Brain damage, sex hormones and recovery: a new role for progesterone and estrogen?

Trends Neurosci. 2001 Jul;24(7):386-91. doi: 10.1016/s0166-2236(00)01821-x.


Estrogen and progesterone, long considered for their roles as primary hormones in reproductive and maternal behavior, are now being studied as neuroprotective and neuroregenerative agents in stroke and traumatic brain injuries. Collectively, the hormones reduce the consequences of the injury cascade by enhancing anti-oxidant mechanisms, reducing excitotoxicity (altering glutamate receptor activity, reducing immune inflammation, providing neurotrophic support, stimulating axonal remyelinization), and enhancing synaptogenesis and dendritic arborization. Estrogen seems more effective as a prophylactic treatment in females at risk for cardiac and ischemic brain injury, whereas progesterone appears to be more helpful in the post-injury treatment of both male and female subjects with acute traumatic brain damage. However, a recent clinical trial with estradiol replacement therapy in elderly women that have a history of cerebrovascular disease, showed that this hormone was unable to protect against reoccurrence of ischemia or to reduce the incidence of mortality compared to a placebo.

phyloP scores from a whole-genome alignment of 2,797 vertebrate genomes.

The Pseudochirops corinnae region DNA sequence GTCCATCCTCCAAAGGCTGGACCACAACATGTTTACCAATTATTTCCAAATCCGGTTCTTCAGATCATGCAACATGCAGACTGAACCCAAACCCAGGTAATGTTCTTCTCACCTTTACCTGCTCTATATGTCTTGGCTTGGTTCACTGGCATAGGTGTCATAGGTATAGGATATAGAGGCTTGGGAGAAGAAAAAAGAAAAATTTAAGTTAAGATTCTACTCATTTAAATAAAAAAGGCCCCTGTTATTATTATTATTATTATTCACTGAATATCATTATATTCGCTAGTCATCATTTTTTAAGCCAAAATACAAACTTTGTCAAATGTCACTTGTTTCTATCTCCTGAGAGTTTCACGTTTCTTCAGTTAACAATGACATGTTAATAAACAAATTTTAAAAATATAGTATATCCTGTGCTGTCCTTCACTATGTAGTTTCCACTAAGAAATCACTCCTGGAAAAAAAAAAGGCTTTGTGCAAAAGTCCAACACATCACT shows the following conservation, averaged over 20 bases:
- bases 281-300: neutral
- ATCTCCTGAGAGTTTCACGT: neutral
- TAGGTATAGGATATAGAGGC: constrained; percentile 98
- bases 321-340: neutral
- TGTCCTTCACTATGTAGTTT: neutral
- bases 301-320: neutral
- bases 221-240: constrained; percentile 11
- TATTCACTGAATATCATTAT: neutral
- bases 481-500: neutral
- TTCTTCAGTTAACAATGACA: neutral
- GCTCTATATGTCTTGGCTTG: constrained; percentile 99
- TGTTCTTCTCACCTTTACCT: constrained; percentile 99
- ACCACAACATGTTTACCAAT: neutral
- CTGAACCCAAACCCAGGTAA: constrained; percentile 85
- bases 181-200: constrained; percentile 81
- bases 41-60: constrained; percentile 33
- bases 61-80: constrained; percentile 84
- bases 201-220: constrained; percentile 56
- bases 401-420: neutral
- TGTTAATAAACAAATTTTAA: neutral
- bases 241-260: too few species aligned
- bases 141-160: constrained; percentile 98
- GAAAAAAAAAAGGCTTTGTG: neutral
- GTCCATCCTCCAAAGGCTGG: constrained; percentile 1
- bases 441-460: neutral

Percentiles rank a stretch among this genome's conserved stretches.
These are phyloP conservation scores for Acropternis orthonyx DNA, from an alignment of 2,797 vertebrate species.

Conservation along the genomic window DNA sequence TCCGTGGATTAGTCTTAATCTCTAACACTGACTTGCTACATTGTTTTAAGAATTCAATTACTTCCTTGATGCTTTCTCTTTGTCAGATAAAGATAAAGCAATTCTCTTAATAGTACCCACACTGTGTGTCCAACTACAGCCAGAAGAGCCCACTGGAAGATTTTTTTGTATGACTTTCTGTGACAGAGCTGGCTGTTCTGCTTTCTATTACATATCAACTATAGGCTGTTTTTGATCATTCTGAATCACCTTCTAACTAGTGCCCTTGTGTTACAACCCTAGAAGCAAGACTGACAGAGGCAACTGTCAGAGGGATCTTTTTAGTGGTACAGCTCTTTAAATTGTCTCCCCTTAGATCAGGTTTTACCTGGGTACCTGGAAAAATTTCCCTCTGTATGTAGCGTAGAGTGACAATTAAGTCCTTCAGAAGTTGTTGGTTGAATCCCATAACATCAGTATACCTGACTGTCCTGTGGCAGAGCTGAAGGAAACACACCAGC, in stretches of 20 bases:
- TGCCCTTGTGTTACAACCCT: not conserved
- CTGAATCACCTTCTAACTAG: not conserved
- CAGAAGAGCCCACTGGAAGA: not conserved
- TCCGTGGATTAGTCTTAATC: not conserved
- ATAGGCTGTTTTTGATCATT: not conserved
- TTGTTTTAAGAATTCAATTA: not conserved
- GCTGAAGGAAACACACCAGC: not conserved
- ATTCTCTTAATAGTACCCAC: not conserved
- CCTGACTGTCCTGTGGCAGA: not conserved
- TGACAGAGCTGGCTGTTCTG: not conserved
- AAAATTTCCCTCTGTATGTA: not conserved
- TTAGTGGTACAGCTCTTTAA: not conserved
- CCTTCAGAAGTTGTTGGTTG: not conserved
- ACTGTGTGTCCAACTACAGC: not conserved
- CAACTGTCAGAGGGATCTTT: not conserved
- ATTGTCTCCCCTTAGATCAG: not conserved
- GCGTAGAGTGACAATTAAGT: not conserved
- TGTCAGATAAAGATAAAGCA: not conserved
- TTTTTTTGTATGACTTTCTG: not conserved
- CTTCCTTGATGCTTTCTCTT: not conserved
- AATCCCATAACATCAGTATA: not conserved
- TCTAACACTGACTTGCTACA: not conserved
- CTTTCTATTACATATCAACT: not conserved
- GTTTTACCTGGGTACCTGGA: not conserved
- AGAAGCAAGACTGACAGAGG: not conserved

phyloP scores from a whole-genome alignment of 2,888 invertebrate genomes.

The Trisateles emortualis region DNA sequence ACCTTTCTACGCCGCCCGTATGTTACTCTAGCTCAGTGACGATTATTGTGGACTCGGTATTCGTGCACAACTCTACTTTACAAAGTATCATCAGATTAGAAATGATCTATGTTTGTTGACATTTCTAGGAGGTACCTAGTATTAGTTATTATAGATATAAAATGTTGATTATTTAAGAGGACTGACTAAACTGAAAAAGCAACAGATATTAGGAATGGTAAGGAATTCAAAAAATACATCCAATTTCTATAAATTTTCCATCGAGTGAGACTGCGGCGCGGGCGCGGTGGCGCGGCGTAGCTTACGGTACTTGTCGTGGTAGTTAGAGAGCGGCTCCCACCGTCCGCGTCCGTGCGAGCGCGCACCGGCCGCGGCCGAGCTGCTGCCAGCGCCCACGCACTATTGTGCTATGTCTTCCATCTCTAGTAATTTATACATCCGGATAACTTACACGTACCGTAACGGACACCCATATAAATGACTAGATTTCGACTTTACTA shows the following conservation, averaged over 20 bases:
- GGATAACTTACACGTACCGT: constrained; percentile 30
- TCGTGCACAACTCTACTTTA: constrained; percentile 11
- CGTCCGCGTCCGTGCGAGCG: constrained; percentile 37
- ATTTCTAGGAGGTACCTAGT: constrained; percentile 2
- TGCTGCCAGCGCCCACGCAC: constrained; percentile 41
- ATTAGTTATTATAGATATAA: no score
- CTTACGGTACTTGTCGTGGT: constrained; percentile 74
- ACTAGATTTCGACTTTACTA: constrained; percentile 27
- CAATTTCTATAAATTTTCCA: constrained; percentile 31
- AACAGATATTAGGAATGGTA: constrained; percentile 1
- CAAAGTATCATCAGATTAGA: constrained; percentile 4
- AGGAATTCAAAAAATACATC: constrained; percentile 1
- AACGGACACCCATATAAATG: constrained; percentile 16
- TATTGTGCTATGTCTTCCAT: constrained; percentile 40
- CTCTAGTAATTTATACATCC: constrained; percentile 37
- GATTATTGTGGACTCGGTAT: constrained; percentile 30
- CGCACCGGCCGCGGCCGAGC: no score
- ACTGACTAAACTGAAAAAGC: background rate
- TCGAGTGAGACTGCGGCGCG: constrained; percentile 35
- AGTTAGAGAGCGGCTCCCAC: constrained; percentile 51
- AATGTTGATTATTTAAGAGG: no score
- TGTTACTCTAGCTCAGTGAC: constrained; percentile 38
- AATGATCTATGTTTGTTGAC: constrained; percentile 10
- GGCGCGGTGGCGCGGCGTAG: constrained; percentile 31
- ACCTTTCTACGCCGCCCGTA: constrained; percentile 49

Publication types

  • Review

MeSH terms

  • Animals
  • Brain Edema / drug therapy*
  • Brain Edema / etiology
  • Brain Injuries / complications
  • Brain Injuries / drug therapy*
  • Estrogens / pharmacology
  • Estrogens / therapeutic use*
  • Female
  • Gonadal Steroid Hormones / pharmacology
  • Gonadal Steroid Hormones / therapeutic use
  • Humans
  • Male
  • Memory / drug effects
  • Memory / physiology
  • Neuroglia / drug effects
  • Neuroglia / metabolism
  • Neurons / drug effects
  • Neurons / metabolism
  • Progesterone / pharmacology
  • Progesterone / therapeutic use*
  • Recovery of Function / drug effects
  • Recovery of Function / physiology
  • Sex Factors


  • Estrogens
  • Gonadal Steroid Hormones
  • Progesterone